Missed playoffs spelled big changes for Packers

You can’t shoo away the memories of a lousy season with a swipe of the hand.

Assistant coaches and front office staff, however, are not quite a protected species.

Embroiled in a crisis of mediocrity after their worst season in nine years, the Green Bay Packers addressed their troubles the old-fashioned way. They fired people.

Defensive coordinator Dom Capers’ firing was sure to sit well with the gaggle of fans who’d been calling for his ouster for the past several years. The Packers haven’t had a top 10 defense since their Super Bowl-winning 2010 season, a stretch during which their unavailing pass rush has been an Achilles heel.

Capers may or may not have changed his approach from that which he used seven years ago, when he was hailed as the man with the plan on the other side of the ball. For certain, though, the players aren’t the same ones.

A bigger move than the Capers firing was the relieving of Ted Thompson’s duties as GM. Thompson will always be remembered as the one with the foresight to draft Aaron Rodgers, but of late too many of his draft picks haven’t delivered as hoped.

And here, to some extent, the Packers are victims of their own success. Making the playoffs every year means selecting further down in the draft.

But Thompson’s picks weren’t bearing enough immediate fruit, and when he did make a rare move in the free agent market, it didn’t always work out. Tight end Jared Cook was let go, and Martellus Bennett was brought in to drop passes at a very expensive rate. This $21 million boondoggle – which included a $6.3 million signing bonus – may have been Thompson’s undoing.

It’s a bad year anytime that quarterback Aaron Rodgers gets hurt. For Capers and Thompson, it was a bad year to miss the playoffs.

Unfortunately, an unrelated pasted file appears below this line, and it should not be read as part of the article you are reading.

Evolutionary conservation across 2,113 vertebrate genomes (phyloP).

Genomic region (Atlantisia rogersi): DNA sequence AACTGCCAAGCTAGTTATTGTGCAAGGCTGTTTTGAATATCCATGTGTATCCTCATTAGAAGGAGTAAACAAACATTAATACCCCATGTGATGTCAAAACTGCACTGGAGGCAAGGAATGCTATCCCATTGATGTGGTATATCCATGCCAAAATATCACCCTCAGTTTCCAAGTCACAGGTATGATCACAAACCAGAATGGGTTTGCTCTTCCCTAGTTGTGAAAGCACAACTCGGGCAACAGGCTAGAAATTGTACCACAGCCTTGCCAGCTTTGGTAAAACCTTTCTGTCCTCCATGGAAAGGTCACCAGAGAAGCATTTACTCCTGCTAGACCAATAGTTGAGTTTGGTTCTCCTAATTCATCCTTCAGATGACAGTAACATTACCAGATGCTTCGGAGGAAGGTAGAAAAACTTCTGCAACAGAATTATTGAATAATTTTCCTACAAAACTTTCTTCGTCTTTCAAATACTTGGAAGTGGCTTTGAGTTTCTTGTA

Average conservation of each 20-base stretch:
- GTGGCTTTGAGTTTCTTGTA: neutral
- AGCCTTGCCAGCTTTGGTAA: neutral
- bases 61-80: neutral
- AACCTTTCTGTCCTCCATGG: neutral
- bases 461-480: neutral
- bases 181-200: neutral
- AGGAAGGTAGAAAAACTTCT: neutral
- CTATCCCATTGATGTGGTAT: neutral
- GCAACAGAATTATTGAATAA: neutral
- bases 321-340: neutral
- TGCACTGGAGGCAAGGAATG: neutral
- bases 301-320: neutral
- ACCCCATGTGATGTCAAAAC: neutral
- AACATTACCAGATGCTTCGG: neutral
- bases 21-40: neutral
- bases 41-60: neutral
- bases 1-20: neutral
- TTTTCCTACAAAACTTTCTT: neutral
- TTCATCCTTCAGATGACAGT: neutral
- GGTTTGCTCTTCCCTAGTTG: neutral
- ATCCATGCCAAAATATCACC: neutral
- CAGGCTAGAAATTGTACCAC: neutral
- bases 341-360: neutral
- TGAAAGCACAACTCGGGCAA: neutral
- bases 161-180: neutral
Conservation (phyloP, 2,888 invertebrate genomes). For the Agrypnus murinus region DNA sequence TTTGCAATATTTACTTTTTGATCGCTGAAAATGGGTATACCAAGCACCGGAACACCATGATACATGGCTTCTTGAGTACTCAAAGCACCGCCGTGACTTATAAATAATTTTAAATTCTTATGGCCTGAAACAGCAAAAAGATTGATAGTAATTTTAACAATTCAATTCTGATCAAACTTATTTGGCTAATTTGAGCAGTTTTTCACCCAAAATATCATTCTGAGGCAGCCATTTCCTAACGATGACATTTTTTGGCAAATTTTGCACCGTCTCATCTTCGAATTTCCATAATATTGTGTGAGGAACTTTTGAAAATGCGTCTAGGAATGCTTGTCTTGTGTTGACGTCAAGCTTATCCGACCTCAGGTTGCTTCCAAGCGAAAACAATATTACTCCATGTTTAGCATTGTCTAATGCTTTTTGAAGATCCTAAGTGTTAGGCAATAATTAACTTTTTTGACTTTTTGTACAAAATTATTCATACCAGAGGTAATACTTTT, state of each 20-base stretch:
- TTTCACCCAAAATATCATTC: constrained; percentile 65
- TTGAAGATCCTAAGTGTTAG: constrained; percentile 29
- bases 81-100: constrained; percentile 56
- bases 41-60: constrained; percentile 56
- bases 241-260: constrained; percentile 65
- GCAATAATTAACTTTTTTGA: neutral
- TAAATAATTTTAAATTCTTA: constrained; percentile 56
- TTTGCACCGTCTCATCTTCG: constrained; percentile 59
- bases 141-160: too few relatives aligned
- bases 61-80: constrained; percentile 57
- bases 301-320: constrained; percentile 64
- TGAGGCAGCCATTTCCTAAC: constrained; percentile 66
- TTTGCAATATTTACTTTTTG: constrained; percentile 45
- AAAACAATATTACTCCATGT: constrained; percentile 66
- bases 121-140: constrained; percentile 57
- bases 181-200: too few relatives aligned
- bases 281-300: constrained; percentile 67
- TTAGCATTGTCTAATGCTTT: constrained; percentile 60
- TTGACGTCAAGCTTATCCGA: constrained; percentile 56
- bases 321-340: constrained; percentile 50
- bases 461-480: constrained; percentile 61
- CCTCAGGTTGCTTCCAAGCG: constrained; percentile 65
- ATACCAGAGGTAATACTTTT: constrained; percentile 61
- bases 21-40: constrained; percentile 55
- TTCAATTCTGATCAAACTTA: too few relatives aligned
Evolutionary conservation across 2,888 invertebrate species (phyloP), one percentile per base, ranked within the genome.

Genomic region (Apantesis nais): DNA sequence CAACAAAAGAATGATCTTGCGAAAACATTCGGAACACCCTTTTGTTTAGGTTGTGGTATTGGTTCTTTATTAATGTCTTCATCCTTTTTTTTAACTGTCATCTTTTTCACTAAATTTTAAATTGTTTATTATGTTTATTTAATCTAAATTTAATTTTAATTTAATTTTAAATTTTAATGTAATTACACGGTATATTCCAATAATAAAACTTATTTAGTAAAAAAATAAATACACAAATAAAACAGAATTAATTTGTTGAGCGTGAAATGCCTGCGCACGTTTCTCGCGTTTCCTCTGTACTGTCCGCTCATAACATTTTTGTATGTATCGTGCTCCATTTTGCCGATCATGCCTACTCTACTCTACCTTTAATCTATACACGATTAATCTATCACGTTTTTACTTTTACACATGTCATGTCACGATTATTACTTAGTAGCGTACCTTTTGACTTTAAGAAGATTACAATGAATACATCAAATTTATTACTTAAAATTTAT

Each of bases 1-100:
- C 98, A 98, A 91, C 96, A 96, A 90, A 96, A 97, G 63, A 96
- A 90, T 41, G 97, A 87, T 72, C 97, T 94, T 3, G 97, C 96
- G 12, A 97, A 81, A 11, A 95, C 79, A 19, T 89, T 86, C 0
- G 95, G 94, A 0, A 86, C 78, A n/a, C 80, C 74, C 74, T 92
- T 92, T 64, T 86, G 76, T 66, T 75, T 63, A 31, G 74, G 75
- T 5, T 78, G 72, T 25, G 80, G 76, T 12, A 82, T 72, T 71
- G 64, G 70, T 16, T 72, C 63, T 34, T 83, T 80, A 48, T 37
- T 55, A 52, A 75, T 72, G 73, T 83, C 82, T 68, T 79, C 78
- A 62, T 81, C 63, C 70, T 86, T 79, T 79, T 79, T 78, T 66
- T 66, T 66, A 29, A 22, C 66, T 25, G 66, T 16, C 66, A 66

Speaking of playoffs, college football’s semifinal invitation tournament brought one great game and one clunker.

It will be an all Southeast Conference final between Alabama and Georgia – two of the schools from the SEC that did not lay a postseason egg. Teams from the SEC went 4-4 in bowl games, while the Big Ten went 7-1, which prompted silly musings about whether Alabama and Georgia even deserved to be in the playoffs.

Of course those two teams belong in the tournament. So did about eight others, including Wisconsin.

Central Florida finished its undefeated season after beating Auburn in the Peach Bowl. Auburn, one of the powerhouse programs in the Southeast Conference, beat both finalists Georgia and Alabama.

Wisconsin’s win over Miami was even more impressive than Central Florida’s win because the Badgers pulled it off in the Orange Bowl, Miami’s backyard. A solitary six-point loss in the conference title game stood between Wisconsin and a perfect season. The Badgers and Central Florida are this year’s poster children for why a four-team playoff needs to be expanded.

Worse than producing an incomplete outcome, the tournament in its present form is having a negative ripple on the overall product.

Notre Dame has said that it will reconsider its scheduling process to better target today’s overarching goal of reaching the playoffs.

Asked whether he thought Notre Dame fans would object to the more ambitious, gutless approach to scheduling, Irish coach Brian Kelly said, “I know this – the fans are mad because we didn’t make the playoffs.”

In other words, the end justifies the means, and the quality of regular-season games for Division I contenders is likely to undergo a change for the worse. So, for Notre Dame and every other Division I football program looking to make the grade from here on in, it’s goodbye, Georgia and Miami; hello, Furman and Rice.

Veteran sportswriter Gary Seymour’s column appears weekly in the Leader. He can be contacted at sports@wolfrivermedia.com.